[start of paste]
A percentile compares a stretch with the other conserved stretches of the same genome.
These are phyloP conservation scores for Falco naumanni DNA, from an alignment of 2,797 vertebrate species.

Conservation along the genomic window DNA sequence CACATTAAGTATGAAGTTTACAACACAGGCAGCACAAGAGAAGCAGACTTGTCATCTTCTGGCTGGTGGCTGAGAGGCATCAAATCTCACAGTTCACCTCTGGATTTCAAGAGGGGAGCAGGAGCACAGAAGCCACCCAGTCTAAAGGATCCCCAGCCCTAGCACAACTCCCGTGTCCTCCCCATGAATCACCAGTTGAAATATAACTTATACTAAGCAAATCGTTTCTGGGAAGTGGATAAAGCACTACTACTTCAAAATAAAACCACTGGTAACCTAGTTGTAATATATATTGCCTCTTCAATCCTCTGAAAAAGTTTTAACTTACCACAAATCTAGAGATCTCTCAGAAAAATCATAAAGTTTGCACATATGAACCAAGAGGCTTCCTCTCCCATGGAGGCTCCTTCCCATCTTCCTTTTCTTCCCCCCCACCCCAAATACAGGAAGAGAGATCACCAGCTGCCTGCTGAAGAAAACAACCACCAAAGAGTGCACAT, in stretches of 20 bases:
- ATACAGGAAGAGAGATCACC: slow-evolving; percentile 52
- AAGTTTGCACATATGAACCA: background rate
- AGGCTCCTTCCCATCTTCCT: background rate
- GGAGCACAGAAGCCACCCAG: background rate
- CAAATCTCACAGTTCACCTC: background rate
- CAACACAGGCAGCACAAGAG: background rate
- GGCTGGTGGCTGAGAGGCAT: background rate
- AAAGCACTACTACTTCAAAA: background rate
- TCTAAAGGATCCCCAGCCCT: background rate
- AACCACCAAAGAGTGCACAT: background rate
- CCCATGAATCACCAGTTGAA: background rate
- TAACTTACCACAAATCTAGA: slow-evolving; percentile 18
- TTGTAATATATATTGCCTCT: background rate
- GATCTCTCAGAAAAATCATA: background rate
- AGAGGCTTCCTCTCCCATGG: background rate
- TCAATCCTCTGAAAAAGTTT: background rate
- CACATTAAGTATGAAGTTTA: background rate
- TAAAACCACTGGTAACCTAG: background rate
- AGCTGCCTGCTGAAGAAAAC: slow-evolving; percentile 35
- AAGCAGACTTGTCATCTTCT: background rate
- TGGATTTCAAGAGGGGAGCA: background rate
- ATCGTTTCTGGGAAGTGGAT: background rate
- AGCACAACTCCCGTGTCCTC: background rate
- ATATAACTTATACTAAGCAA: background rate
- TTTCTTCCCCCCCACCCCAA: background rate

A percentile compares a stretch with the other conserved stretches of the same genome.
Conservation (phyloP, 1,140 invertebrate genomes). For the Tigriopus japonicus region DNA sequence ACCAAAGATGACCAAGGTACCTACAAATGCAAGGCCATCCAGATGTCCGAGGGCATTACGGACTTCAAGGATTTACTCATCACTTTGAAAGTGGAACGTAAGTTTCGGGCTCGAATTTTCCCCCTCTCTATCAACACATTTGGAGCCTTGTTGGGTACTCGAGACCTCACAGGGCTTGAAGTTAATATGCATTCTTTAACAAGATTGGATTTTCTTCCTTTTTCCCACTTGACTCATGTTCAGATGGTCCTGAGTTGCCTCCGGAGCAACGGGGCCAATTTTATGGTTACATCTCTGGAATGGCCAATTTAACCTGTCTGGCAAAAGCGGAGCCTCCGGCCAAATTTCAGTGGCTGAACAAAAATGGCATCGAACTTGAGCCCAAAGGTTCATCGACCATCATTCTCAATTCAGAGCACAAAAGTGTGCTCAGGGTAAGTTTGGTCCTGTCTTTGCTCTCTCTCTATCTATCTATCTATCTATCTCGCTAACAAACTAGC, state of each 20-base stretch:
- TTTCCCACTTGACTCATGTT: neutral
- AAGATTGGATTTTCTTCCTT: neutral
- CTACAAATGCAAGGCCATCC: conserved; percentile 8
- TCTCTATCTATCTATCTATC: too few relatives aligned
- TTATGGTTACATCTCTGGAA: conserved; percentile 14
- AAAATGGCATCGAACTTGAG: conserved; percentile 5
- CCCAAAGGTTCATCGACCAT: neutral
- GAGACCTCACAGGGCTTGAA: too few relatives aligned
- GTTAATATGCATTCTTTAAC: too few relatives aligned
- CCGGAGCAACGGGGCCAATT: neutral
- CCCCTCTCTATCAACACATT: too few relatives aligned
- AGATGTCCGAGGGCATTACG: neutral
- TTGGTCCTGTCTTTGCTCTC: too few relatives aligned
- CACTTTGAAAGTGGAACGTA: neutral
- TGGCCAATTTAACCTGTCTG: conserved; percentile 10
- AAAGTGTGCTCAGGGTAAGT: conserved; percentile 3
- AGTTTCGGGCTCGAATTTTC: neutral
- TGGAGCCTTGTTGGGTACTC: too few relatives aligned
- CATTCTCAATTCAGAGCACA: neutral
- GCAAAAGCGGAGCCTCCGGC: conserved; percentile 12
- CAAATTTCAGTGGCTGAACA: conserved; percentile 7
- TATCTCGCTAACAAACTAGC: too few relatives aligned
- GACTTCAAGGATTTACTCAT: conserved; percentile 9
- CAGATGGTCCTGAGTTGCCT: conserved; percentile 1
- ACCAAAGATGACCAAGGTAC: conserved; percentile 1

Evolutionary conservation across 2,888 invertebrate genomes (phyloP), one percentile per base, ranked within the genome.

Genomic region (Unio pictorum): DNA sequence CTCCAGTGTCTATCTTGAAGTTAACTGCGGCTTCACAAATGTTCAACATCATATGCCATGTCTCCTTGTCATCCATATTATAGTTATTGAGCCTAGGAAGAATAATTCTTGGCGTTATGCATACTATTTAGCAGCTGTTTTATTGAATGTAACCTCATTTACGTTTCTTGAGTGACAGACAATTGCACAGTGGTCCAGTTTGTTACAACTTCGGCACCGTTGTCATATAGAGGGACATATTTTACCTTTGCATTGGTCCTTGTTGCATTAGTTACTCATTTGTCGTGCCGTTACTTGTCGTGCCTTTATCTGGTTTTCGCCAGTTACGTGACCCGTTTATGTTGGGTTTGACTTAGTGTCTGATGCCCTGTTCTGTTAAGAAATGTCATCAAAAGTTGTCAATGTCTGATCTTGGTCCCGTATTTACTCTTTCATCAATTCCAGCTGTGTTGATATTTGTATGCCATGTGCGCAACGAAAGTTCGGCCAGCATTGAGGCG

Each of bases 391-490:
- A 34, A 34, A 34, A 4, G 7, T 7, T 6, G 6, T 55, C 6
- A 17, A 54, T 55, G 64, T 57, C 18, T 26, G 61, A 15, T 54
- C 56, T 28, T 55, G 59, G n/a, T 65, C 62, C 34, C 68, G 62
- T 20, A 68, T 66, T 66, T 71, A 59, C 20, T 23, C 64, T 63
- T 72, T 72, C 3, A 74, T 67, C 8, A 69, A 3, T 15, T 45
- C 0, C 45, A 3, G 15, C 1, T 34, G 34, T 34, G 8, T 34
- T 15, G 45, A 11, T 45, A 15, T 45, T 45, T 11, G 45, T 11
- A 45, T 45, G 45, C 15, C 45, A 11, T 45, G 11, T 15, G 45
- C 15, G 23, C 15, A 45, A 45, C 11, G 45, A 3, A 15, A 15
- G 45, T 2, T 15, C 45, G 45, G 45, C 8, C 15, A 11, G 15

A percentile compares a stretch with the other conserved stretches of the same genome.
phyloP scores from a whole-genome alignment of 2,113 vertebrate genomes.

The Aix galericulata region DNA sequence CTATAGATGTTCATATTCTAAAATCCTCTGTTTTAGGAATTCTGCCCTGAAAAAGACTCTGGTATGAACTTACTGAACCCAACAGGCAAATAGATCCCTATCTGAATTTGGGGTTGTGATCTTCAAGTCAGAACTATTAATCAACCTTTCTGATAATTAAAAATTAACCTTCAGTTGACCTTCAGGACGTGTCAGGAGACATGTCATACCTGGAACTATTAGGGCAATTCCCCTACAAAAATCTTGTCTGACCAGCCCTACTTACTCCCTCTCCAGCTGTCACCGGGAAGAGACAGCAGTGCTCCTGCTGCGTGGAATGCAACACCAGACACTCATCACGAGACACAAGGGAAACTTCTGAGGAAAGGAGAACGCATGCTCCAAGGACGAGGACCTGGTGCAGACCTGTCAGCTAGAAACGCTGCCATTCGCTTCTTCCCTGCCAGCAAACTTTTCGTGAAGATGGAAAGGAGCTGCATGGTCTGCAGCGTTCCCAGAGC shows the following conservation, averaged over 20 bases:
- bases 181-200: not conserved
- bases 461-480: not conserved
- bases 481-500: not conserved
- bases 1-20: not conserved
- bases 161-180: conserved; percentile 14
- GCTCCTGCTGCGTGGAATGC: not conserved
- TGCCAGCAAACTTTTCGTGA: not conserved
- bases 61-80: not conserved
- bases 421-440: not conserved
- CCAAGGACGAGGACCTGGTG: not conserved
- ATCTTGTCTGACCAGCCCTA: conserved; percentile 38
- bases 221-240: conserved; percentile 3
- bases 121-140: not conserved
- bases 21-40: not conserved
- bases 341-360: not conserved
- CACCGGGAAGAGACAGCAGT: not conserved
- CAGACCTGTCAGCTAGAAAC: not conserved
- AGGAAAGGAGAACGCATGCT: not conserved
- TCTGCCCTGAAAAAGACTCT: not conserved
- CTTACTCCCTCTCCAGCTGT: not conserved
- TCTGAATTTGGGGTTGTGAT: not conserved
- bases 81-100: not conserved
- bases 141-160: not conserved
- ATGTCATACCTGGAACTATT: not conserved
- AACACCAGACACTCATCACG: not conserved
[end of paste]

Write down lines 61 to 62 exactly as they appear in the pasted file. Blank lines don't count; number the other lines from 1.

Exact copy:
- C 56, T 28, T 55, G 59, G n/a, T 65, C 62, C 34, C 68, G 62
- T 20, A 68, T 66, T 66, T 71, A 59, C 20, T 23, C 64, T 63